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Tax Planning




The following tax tips and updates should not be relied upon to replace the requirement for advice from a Tax Professional. Please consult with our office before implementing any tax strategy.


Deferred Tax with Life Insurance

Permanent life insurance products, such as whole life and universal life insurance can have a cash value. Normally the cash value accumulates on a tax-deferred basis. While any cash withdrawal by the policy owner may be taxable, proceeds payable to a beneficiary on the death of the insured are tax-free.


RRSP Limits

The RRSP contribution limit for 2011 is $22,450, and will be $22,970 for 2012 and $23,820 for 2013. Your deduction limit is found on your Notice of Assessment or Notice of Reassessment from Canada Revenue Agency. You can find your 2011 limit on your 2010 Notice. The deduction limit is calculated as:

  • 18% of “earned income” for the preceding year, to an annual maximum
  • Less the “pension adjustment” amount, for participants in a Registered Pension Plan (RPP) or Deferred Profit Sharing Plan (DPSP)
  • Less any “past service pension adjustment” for participants in an RPP or DPSP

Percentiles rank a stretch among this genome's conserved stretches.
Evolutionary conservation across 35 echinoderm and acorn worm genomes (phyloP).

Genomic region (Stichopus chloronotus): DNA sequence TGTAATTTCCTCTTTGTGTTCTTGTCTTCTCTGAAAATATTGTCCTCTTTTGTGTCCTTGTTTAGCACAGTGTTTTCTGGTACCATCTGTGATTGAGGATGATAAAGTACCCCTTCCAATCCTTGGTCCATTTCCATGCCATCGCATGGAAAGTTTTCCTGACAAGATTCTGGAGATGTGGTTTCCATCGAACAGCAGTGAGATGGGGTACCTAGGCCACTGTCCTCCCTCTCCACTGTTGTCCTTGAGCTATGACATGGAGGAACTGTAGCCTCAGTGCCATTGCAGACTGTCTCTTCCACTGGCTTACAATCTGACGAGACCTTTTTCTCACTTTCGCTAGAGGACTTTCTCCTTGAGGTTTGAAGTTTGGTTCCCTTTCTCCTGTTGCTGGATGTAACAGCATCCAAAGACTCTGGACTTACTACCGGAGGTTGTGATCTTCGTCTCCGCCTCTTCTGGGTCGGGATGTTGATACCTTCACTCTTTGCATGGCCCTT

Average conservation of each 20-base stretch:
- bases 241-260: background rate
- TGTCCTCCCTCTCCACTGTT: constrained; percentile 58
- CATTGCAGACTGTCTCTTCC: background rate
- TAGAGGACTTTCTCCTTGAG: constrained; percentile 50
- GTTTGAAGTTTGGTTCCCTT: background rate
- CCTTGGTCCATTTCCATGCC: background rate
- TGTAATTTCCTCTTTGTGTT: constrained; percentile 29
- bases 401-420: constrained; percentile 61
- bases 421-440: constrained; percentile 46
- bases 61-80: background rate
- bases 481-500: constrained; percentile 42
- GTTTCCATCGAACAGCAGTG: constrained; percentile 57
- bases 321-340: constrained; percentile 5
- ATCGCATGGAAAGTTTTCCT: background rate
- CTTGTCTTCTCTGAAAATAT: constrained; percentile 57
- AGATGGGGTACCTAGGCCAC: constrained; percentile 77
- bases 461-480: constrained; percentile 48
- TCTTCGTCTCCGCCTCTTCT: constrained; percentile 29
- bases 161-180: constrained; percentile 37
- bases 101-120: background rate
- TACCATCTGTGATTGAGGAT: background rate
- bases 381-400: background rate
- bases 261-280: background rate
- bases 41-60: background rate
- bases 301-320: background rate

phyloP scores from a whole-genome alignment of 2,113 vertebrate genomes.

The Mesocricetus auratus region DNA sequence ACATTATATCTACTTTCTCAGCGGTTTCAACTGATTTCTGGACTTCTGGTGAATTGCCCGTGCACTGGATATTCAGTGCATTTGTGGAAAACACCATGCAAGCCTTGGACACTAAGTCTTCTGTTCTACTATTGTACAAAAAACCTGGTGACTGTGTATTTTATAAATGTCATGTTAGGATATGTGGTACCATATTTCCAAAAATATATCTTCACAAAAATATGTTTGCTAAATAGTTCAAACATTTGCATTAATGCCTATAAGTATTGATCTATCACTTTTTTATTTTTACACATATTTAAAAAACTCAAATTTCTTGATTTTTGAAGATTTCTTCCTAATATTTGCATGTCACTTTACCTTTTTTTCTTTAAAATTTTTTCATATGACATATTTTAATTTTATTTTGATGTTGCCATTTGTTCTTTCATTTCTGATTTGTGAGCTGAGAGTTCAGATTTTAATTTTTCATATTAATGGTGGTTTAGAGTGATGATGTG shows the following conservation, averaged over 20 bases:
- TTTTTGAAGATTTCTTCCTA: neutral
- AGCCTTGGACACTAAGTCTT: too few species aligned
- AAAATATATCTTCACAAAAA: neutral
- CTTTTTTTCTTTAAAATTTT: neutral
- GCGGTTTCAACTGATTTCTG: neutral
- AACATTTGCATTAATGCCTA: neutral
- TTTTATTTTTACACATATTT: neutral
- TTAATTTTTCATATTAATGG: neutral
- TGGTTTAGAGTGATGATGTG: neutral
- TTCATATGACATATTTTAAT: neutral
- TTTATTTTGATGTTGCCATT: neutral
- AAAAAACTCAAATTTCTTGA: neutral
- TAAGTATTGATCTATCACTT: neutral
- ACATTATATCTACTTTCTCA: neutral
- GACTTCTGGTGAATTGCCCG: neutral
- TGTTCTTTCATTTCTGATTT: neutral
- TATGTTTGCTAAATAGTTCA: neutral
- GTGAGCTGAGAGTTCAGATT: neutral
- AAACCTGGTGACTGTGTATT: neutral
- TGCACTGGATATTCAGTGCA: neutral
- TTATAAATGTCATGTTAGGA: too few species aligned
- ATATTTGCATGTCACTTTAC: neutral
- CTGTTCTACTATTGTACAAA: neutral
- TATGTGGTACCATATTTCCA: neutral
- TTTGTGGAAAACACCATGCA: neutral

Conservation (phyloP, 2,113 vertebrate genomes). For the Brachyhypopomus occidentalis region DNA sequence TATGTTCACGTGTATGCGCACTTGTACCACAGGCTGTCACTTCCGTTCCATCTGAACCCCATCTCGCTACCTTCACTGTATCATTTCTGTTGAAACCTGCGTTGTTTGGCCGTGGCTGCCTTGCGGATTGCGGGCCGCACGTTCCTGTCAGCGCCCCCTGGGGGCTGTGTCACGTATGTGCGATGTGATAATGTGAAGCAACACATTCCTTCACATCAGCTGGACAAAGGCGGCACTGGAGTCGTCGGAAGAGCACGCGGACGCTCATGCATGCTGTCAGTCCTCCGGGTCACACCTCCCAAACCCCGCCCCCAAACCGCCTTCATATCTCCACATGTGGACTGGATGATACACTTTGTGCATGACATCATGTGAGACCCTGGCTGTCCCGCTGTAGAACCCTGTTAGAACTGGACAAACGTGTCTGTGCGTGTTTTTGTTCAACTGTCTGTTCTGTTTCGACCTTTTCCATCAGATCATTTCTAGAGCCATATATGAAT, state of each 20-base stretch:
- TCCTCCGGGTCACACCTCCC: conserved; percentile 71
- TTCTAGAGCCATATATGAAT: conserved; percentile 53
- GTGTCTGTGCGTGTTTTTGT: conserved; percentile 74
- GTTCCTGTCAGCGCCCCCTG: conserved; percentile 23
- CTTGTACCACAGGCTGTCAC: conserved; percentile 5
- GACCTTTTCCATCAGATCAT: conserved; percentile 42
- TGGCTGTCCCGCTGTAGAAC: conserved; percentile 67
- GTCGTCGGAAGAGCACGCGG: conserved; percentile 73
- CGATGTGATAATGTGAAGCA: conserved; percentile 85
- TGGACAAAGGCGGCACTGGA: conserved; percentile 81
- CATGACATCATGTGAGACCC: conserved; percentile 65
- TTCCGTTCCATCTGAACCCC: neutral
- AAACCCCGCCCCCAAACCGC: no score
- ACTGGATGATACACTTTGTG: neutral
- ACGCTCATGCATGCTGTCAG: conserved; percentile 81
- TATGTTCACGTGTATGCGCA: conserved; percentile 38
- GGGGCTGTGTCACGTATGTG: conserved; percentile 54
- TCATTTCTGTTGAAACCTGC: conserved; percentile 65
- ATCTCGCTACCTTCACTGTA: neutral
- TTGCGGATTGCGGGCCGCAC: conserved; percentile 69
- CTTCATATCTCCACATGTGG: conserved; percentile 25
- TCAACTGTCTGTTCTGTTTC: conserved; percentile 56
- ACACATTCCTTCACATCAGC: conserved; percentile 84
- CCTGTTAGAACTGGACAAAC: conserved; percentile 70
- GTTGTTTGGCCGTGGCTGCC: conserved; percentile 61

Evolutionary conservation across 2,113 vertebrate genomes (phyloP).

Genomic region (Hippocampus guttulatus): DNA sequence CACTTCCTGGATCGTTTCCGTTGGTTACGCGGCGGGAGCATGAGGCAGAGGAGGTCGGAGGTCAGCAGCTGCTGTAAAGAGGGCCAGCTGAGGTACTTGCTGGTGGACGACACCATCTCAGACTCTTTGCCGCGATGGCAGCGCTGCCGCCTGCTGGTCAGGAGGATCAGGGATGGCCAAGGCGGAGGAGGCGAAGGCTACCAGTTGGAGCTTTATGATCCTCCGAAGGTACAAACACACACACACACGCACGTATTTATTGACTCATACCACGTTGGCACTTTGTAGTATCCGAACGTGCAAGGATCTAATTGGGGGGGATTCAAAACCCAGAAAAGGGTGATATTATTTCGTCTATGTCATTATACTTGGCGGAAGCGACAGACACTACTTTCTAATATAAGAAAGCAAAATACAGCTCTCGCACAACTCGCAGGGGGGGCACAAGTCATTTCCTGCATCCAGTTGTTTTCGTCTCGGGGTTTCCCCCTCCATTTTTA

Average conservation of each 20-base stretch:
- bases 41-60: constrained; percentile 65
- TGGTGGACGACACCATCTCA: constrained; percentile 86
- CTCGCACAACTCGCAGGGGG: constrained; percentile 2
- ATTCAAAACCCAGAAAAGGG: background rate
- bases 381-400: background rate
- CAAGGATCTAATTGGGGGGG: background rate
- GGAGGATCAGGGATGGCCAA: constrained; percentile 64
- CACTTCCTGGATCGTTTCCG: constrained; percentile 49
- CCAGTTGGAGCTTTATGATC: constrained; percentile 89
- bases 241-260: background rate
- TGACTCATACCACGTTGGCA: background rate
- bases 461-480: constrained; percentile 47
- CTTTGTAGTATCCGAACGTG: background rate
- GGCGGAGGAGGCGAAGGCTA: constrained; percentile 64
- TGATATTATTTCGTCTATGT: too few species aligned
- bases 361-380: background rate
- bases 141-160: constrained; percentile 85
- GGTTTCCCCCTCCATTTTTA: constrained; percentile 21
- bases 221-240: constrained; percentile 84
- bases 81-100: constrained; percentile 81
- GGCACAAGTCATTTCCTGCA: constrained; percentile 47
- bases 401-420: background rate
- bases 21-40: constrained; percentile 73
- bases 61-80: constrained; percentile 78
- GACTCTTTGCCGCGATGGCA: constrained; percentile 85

• Plus any “past service pension adjustment” reversals
  • Plus unused deduction room carried forward from the previous year



While contributions to a Registered Education Savings Plan (RESP) aren’t deductible, the investment earnings accumulate on a tax-deferred basis. And there’s another significant benefit; if you meet the conditions, the federal government will contribute money into a Canada Education Savings (CES) Grant on behalf of your child. When your child starts post-secondary school, your contributions can be withdrawn from the RESP, tax-free. The RESP investment earnings and CES Grants will be taxed in the hands of your child.



Be aware that your RRSP contributions have to stay in the RRSP for at least 90 days before you can withdraw them under the Home Buyer’s Plan (HBP) or Lifelong Learning Plan (LLP) (otherwise, the contributions may not be deductible).


Incorporate your business

There are tax advantages to incorporating a sole proprietorship or partnership business. One of the biggest is the Small Business Tax Deduction, whereby the income of qualifying Canadian-held corporations is taxed at a reduced rate. Contact HOTAY Chartered Accountants for information on this year’s rate. However, there are significant costs to incorporating your business, and to benefit from corporate tax deferral, you need to be prepared to leave a percentage of your business earnings in the corporation. Seek professional advice before using this as a tax strategy.